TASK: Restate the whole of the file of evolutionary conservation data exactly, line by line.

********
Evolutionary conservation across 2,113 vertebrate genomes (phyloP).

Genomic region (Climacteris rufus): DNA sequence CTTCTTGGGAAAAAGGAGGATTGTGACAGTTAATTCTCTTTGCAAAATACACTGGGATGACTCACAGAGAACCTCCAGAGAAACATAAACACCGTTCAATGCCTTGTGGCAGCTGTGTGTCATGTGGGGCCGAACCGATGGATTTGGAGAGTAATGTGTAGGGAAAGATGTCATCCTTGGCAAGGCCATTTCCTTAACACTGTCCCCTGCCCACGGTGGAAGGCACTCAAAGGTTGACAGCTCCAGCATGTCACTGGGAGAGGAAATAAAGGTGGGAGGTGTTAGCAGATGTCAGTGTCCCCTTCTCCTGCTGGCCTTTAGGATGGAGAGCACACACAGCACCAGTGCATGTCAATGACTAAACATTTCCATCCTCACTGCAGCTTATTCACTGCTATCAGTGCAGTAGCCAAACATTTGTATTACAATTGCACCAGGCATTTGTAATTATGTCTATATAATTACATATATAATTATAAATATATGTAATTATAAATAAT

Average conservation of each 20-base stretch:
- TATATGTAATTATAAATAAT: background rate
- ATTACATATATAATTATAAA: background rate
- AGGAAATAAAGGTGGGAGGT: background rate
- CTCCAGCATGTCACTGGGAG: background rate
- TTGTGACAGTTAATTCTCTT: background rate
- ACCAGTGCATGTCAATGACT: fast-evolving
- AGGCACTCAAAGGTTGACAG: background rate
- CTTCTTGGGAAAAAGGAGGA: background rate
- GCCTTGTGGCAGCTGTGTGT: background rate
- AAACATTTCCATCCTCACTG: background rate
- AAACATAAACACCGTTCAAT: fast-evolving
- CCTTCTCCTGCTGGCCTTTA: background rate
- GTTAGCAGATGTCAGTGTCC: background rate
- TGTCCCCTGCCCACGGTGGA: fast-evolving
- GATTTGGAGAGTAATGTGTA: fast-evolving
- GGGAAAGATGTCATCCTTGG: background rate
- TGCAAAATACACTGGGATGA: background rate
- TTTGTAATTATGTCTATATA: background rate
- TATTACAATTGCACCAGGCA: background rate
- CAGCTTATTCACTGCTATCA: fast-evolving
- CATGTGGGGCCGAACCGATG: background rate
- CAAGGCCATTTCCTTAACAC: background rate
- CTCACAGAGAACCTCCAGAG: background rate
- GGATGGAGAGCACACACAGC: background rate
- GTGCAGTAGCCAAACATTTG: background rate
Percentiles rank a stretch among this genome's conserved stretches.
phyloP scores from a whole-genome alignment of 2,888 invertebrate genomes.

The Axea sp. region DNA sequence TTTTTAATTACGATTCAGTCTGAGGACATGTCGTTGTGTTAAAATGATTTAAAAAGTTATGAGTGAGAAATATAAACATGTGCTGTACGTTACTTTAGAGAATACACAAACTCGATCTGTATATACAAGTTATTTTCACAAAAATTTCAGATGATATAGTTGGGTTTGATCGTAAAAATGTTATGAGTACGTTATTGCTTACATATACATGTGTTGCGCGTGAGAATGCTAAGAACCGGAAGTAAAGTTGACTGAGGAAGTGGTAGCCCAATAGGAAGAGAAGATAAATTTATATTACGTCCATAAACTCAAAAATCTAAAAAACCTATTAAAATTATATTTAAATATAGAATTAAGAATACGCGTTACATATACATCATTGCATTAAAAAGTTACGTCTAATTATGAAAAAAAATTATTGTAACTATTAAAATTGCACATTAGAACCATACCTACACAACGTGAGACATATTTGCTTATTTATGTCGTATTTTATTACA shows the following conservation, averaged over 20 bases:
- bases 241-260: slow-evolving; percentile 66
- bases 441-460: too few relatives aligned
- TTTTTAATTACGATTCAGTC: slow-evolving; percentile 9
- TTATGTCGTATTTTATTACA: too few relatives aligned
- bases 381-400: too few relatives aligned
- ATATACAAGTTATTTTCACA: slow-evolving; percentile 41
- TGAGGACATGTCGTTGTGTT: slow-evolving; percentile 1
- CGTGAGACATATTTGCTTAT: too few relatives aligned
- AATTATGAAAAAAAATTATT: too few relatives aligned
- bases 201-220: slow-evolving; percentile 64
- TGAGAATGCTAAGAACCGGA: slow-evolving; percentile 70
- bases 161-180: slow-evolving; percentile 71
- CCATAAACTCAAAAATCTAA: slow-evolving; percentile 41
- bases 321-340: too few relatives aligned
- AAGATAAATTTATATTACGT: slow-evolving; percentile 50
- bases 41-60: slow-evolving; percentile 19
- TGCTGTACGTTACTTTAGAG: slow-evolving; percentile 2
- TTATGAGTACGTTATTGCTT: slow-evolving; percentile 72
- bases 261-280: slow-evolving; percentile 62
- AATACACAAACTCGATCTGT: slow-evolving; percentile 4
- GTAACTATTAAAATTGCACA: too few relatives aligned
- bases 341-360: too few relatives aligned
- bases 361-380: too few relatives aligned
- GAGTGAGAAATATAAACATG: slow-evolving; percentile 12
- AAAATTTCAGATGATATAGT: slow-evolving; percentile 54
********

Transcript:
Evolutionary conservation across 2,113 vertebrate genomes (phyloP).

Genomic region (Climacteris rufus): DNA sequence CTTCTTGGGAAAAAGGAGGATTGTGACAGTTAATTCTCTTTGCAAAATACACTGGGATGACTCACAGAGAACCTCCAGAGAAACATAAACACCGTTCAATGCCTTGTGGCAGCTGTGTGTCATGTGGGGCCGAACCGATGGATTTGGAGAGTAATGTGTAGGGAAAGATGTCATCCTTGGCAAGGCCATTTCCTTAACACTGTCCCCTGCCCACGGTGGAAGGCACTCAAAGGTTGACAGCTCCAGCATGTCACTGGGAGAGGAAATAAAGGTGGGAGGTGTTAGCAGATGTCAGTGTCCCCTTCTCCTGCTGGCCTTTAGGATGGAGAGCACACACAGCACCAGTGCATGTCAATGACTAAACATTTCCATCCTCACTGCAGCTTATTCACTGCTATCAGTGCAGTAGCCAAACATTTGTATTACAATTGCACCAGGCATTTGTAATTATGTCTATATAATTACATATATAATTATAAATATATGTAATTATAAATAAT

Average conservation of each 20-base stretch:
- TATATGTAATTATAAATAAT: background rate
- ATTACATATATAATTATAAA: background rate
- AGGAAATAAAGGTGGGAGGT: background rate
- CTCCAGCATGTCACTGGGAG: background rate
- TTGTGACAGTTAATTCTCTT: background rate
- ACCAGTGCATGTCAATGACT: fast-evolving
- AGGCACTCAAAGGTTGACAG: background rate
- CTTCTTGGGAAAAAGGAGGA: background rate
- GCCTTGTGGCAGCTGTGTGT: background rate
- AAACATTTCCATCCTCACTG: background rate
- AAACATAAACACCGTTCAAT: fast-evolving
- CCTTCTCCTGCTGGCCTTTA: background rate
- GTTAGCAGATGTCAGTGTCC: background rate
- TGTCCCCTGCCCACGGTGGA: fast-evolving
- GATTTGGAGAGTAATGTGTA: fast-evolving
- GGGAAAGATGTCATCCTTGG: background rate
- TGCAAAATACACTGGGATGA: background rate
- TTTGTAATTATGTCTATATA: background rate
- TATTACAATTGCACCAGGCA: background rate
- CAGCTTATTCACTGCTATCA: fast-evolving
- CATGTGGGGCCGAACCGATG: background rate
- CAAGGCCATTTCCTTAACAC: background rate
- CTCACAGAGAACCTCCAGAG: background rate
- GGATGGAGAGCACACACAGC: background rate
- GTGCAGTAGCCAAACATTTG: background rate
Percentiles rank a stretch among this genome's conserved stretches.
phyloP scores from a whole-genome alignment of 2,888 invertebrate genomes.

The Axea sp. region DNA sequence TTTTTAATTACGATTCAGTCTGAGGACATGTCGTTGTGTTAAAATGATTTAAAAAGTTATGAGTGAGAAATATAAACATGTGCTGTACGTTACTTTAGAGAATACACAAACTCGATCTGTATATACAAGTTATTTTCACAAAAATTTCAGATGATATAGTTGGGTTTGATCGTAAAAATGTTATGAGTACGTTATTGCTTACATATACATGTGTTGCGCGTGAGAATGCTAAGAACCGGAAGTAAAGTTGACTGAGGAAGTGGTAGCCCAATAGGAAGAGAAGATAAATTTATATTACGTCCATAAACTCAAAAATCTAAAAAACCTATTAAAATTATATTTAAATATAGAATTAAGAATACGCGTTACATATACATCATTGCATTAAAAAGTTACGTCTAATTATGAAAAAAAATTATTGTAACTATTAAAATTGCACATTAGAACCATACCTACACAACGTGAGACATATTTGCTTATTTATGTCGTATTTTATTACA shows the following conservation, averaged over 20 bases:
- bases 241-260: slow-evolving; percentile 66
- bases 441-460: too few relatives aligned
- TTTTTAATTACGATTCAGTC: slow-evolving; percentile 9
- TTATGTCGTATTTTATTACA: too few relatives aligned
- bases 381-400: too few relatives aligned
- ATATACAAGTTATTTTCACA: slow-evolving; percentile 41
- TGAGGACATGTCGTTGTGTT: slow-evolving; percentile 1
- CGTGAGACATATTTGCTTAT: too few relatives aligned
- AATTATGAAAAAAAATTATT: too few relatives aligned
- bases 201-220: slow-evolving; percentile 64
- TGAGAATGCTAAGAACCGGA: slow-evolving; percentile 70
- bases 161-180: slow-evolving; percentile 71
- CCATAAACTCAAAAATCTAA: slow-evolving; percentile 41
- bases 321-340: too few relatives aligned
- AAGATAAATTTATATTACGT: slow-evolving; percentile 50
- bases 41-60: slow-evolving; percentile 19
- TGCTGTACGTTACTTTAGAG: slow-evolving; percentile 2
- TTATGAGTACGTTATTGCTT: slow-evolving; percentile 72
- bases 261-280: slow-evolving; percentile 62
- AATACACAAACTCGATCTGT: slow-evolving; percentile 4
- GTAACTATTAAAATTGCACA: too few relatives aligned
- bases 341-360: too few relatives aligned
- bases 361-380: too few relatives aligned
- GAGTGAGAAATATAAACATG: slow-evolving; percentile 12
- AAAATTTCAGATGATATAGT: slow-evolving; percentile 54